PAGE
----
Maximum MW: 991.80 Ionic: (2,7-Naphthalenedisulfonic acid, 4-amino-5-hydroxy-3,6-
bis[[4-[[2-(sulfooxy)ethyl]sulfonyl]phenyl]azo]-, tetrasodium salt)
Maximum MW: 959.17 Non-Ionic: (Benzene, 1,1 -oxybis[2,3,4,5,6-pentabromo-)
Average MW: 244.00

Log Kow:
Minimum LogKow: -6.50 Ionic: (2,7-Naphthalenedisulfonic acid, 4-amino-5-hydroxy-3,6-bis[[4-[[2-(sulfooxy)ethyl]sulfonyl]phenyl]azo]-, tetrasodium salt)
Minimum LogKow: -1.37 Non-Ionic: (1,3,5-Triazine-2,4,6-triamine)
Maximum LogKow: 11.26 (Benzenamine, ar-octyl-N-(octylphenyl)-)

7.2. Biotransformation Rate in Fish (kM)


7.2.1. Estimation Methodology

The whole body primary biotransformation rate constant (kM) model for fish

The model estimates screening level whole body primary biotransformation half-lives (HL; day) and rate constants (kM; /day) for discrete organic chemicals in fish. An evaluated database of kM estimates in fish (Arnot et al., 2008a) was used to develop and evaluate the model. The predictions are calculated based on multiple linear regressions of development data set (n=421) against counts of 57 molecular substructures, the octanol-water partition coefficient and molar mass. The coefficient of determination (r2) for the development set is 0.82, the cross validation (leave-one-out coefficient of determination, q2) is 0.75, and the mean absolute error (MAE) is 0.38 log units (a factor of 2.4). Results for the external validation of the model using an independent test set (n=211) are r2 = 0.73; MAE = 0.45 log units (factor of 2.8).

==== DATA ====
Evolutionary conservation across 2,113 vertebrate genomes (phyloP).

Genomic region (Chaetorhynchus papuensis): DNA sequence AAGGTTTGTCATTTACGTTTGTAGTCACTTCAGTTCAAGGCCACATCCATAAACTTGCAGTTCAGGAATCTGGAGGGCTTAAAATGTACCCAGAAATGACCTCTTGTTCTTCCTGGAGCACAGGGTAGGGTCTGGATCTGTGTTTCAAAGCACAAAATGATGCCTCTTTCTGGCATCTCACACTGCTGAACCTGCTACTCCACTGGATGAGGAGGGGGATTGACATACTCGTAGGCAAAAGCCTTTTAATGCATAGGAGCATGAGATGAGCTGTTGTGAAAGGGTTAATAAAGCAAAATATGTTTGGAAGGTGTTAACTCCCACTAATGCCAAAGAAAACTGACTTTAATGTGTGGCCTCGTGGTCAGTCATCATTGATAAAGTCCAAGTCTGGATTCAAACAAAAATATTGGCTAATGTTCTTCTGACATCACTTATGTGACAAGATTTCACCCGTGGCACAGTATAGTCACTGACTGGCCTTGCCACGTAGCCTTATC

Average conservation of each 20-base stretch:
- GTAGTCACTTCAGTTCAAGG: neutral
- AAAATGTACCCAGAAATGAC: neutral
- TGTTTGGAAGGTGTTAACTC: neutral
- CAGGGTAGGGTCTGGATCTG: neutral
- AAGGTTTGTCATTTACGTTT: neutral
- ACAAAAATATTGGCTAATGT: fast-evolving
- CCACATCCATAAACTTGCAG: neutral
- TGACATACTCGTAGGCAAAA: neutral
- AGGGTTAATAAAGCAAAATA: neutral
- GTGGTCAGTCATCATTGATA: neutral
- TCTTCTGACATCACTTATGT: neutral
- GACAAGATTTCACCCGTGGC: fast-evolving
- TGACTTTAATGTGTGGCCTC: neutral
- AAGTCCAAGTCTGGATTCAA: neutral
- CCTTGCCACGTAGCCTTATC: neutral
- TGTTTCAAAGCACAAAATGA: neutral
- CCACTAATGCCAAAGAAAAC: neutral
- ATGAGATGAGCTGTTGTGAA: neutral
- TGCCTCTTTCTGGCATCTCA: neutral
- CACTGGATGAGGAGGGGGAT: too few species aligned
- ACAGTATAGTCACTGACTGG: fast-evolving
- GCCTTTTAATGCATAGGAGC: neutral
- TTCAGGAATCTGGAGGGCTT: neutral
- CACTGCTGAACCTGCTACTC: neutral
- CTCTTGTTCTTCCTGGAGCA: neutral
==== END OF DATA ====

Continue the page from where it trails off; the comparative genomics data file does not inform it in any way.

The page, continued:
The model predicts half-life (HLN) and rate constant (kM,N) values “normalized” for a 10 g fish at 15ºC. For comparisons with other estimated values (in vitro, in vivo) and for use in mass balance models it is recommended that the model kM,N predictions be converted to mass and temperature specific kM,X values as

kM,X = kM,N (WX/WN)-0.25 exp(0.01(TX – TN))

where WX is the study-specific mass of the organism (kg), WN is the normalized mass of the organism (0.01 kg), TX is the study-specific water temperature (ºC), and TN is the normalized water temperature (15ºC). The model provides kM,X values (/day) for 0.1 kg, 1 kg and 10 kg fish.

For molecules with fragments that appear to be readily biotransformed (e.g., see regression coefficients for esters, ureas, etc), the model may predict extremely short HLN values (or very fast kM,N values). When the model predicts values that exceed proposed whole body maximum rate constant values (Arnot et al., 2008a), the whole body maximum values are provided and recommended to replace the original model predictions.